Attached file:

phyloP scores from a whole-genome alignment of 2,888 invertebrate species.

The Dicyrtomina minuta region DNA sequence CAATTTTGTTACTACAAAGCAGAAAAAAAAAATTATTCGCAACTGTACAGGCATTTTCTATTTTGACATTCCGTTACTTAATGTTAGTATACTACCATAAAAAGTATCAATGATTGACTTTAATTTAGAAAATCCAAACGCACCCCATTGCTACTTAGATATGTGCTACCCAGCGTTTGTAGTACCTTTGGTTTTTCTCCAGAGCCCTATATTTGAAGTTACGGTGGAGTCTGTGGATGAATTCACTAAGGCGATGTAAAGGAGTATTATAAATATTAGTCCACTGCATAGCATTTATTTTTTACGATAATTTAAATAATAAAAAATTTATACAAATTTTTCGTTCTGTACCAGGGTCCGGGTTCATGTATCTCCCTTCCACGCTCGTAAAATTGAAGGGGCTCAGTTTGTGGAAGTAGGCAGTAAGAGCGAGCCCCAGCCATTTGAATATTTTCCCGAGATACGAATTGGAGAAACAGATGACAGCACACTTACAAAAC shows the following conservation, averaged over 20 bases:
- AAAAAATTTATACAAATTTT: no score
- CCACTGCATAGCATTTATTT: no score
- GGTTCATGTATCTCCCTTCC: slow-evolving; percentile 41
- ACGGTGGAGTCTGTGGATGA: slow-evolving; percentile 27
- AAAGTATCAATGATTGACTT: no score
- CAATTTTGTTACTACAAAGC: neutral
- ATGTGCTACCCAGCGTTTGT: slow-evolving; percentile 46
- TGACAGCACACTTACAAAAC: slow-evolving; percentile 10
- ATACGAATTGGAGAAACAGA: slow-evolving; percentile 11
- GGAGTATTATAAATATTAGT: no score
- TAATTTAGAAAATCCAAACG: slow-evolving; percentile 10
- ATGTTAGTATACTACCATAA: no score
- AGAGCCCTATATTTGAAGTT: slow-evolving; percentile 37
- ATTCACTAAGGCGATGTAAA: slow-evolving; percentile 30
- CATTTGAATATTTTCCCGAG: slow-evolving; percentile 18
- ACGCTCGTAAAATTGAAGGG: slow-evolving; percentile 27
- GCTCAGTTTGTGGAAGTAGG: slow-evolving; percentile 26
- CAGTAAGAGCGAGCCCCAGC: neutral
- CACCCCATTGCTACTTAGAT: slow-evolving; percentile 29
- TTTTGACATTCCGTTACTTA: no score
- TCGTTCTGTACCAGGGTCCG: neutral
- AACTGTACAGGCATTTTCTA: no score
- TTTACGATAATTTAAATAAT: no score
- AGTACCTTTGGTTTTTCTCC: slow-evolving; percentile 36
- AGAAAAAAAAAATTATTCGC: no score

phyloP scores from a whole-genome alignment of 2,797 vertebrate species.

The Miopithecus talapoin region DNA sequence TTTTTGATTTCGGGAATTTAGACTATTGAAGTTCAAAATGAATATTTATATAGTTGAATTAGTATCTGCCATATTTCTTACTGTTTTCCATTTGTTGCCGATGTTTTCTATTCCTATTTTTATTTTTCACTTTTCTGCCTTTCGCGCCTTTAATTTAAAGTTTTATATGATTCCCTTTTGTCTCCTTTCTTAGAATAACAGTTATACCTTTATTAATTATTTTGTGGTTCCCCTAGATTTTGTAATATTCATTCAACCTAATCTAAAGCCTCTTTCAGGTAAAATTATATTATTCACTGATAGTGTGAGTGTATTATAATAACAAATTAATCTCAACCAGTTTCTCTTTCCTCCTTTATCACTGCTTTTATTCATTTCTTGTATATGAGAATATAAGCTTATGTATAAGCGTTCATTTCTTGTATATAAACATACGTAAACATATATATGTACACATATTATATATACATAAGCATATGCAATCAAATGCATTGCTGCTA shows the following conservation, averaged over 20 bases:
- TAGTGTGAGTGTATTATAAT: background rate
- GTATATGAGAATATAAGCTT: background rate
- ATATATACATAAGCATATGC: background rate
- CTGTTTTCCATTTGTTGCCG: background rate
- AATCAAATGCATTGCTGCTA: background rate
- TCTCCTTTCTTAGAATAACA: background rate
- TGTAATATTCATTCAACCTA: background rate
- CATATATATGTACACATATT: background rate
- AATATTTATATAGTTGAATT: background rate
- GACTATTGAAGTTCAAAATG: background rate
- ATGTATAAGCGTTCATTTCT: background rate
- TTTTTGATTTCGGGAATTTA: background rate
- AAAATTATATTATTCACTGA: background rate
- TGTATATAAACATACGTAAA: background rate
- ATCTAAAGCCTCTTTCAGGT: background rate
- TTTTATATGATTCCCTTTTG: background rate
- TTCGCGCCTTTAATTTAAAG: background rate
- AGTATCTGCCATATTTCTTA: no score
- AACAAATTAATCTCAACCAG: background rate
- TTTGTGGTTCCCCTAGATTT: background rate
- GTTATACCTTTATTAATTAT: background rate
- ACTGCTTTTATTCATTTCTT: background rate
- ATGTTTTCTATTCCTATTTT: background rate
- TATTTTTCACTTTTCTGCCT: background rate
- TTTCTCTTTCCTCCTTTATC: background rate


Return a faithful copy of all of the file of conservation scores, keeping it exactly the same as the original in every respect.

phyloP scores from a whole-genome alignment of 2,888 invertebrate species.

The Dicyrtomina minuta region DNA sequence CAATTTTGTTACTACAAAGCAGAAAAAAAAAATTATTCGCAACTGTACAGGCATTTTCTATTTTGACATTCCGTTACTTAATGTTAGTATACTACCATAAAAAGTATCAATGATTGACTTTAATTTAGAAAATCCAAACGCACCCCATTGCTACTTAGATATGTGCTACCCAGCGTTTGTAGTACCTTTGGTTTTTCTCCAGAGCCCTATATTTGAAGTTACGGTGGAGTCTGTGGATGAATTCACTAAGGCGATGTAAAGGAGTATTATAAATATTAGTCCACTGCATAGCATTTATTTTTTACGATAATTTAAATAATAAAAAATTTATACAAATTTTTCGTTCTGTACCAGGGTCCGGGTTCATGTATCTCCCTTCCACGCTCGTAAAATTGAAGGGGCTCAGTTTGTGGAAGTAGGCAGTAAGAGCGAGCCCCAGCCATTTGAATATTTTCCCGAGATACGAATTGGAGAAACAGATGACAGCACACTTACAAAAC shows the following conservation, averaged over 20 bases:
- AAAAAATTTATACAAATTTT: no score
- CCACTGCATAGCATTTATTT: no score
- GGTTCATGTATCTCCCTTCC: slow-evolving; percentile 41
- ACGGTGGAGTCTGTGGATGA: slow-evolving; percentile 27
- AAAGTATCAATGATTGACTT: no score
- CAATTTTGTTACTACAAAGC: neutral
- ATGTGCTACCCAGCGTTTGT: slow-evolving; percentile 46
- TGACAGCACACTTACAAAAC: slow-evolving; percentile 10
- ATACGAATTGGAGAAACAGA: slow-evolving; percentile 11
- GGAGTATTATAAATATTAGT: no score
- TAATTTAGAAAATCCAAACG: slow-evolving; percentile 10
- ATGTTAGTATACTACCATAA: no score
- AGAGCCCTATATTTGAAGTT: slow-evolving; percentile 37
- ATTCACTAAGGCGATGTAAA: slow-evolving; percentile 30
- CATTTGAATATTTTCCCGAG: slow-evolving; percentile 18
- ACGCTCGTAAAATTGAAGGG: slow-evolving; percentile 27
- GCTCAGTTTGTGGAAGTAGG: slow-evolving; percentile 26
- CAGTAAGAGCGAGCCCCAGC: neutral
- CACCCCATTGCTACTTAGAT: slow-evolving; percentile 29
- TTTTGACATTCCGTTACTTA: no score
- TCGTTCTGTACCAGGGTCCG: neutral
- AACTGTACAGGCATTTTCTA: no score
- TTTACGATAATTTAAATAAT: no score
- AGTACCTTTGGTTTTTCTCC: slow-evolving; percentile 36
- AGAAAAAAAAAATTATTCGC: no score

phyloP scores from a whole-genome alignment of 2,797 vertebrate species.

The Miopithecus talapoin region DNA sequence TTTTTGATTTCGGGAATTTAGACTATTGAAGTTCAAAATGAATATTTATATAGTTGAATTAGTATCTGCCATATTTCTTACTGTTTTCCATTTGTTGCCGATGTTTTCTATTCCTATTTTTATTTTTCACTTTTCTGCCTTTCGCGCCTTTAATTTAAAGTTTTATATGATTCCCTTTTGTCTCCTTTCTTAGAATAACAGTTATACCTTTATTAATTATTTTGTGGTTCCCCTAGATTTTGTAATATTCATTCAACCTAATCTAAAGCCTCTTTCAGGTAAAATTATATTATTCACTGATAGTGTGAGTGTATTATAATAACAAATTAATCTCAACCAGTTTCTCTTTCCTCCTTTATCACTGCTTTTATTCATTTCTTGTATATGAGAATATAAGCTTATGTATAAGCGTTCATTTCTTGTATATAAACATACGTAAACATATATATGTACACATATTATATATACATAAGCATATGCAATCAAATGCATTGCTGCTA shows the following conservation, averaged over 20 bases:
- TAGTGTGAGTGTATTATAAT: background rate
- GTATATGAGAATATAAGCTT: background rate
- ATATATACATAAGCATATGC: background rate
- CTGTTTTCCATTTGTTGCCG: background rate
- AATCAAATGCATTGCTGCTA: background rate
- TCTCCTTTCTTAGAATAACA: background rate
- TGTAATATTCATTCAACCTA: background rate
- CATATATATGTACACATATT: background rate
- AATATTTATATAGTTGAATT: background rate
- GACTATTGAAGTTCAAAATG: background rate
- ATGTATAAGCGTTCATTTCT: background rate
- TTTTTGATTTCGGGAATTTA: background rate
- AAAATTATATTATTCACTGA: background rate
- TGTATATAAACATACGTAAA: background rate
- ATCTAAAGCCTCTTTCAGGT: background rate
- TTTTATATGATTCCCTTTTG: background rate
- TTCGCGCCTTTAATTTAAAG: background rate
- AGTATCTGCCATATTTCTTA: no score
- AACAAATTAATCTCAACCAG: background rate
- TTTGTGGTTCCCCTAGATTT: background rate
- GTTATACCTTTATTAATTAT: background rate
- ACTGCTTTTATTCATTTCTT: background rate
- ATGTTTTCTATTCCTATTTT: background rate
- TATTTTTCACTTTTCTGCCT: background rate
- TTTCTCTTTCCTCCTTTATC: background rate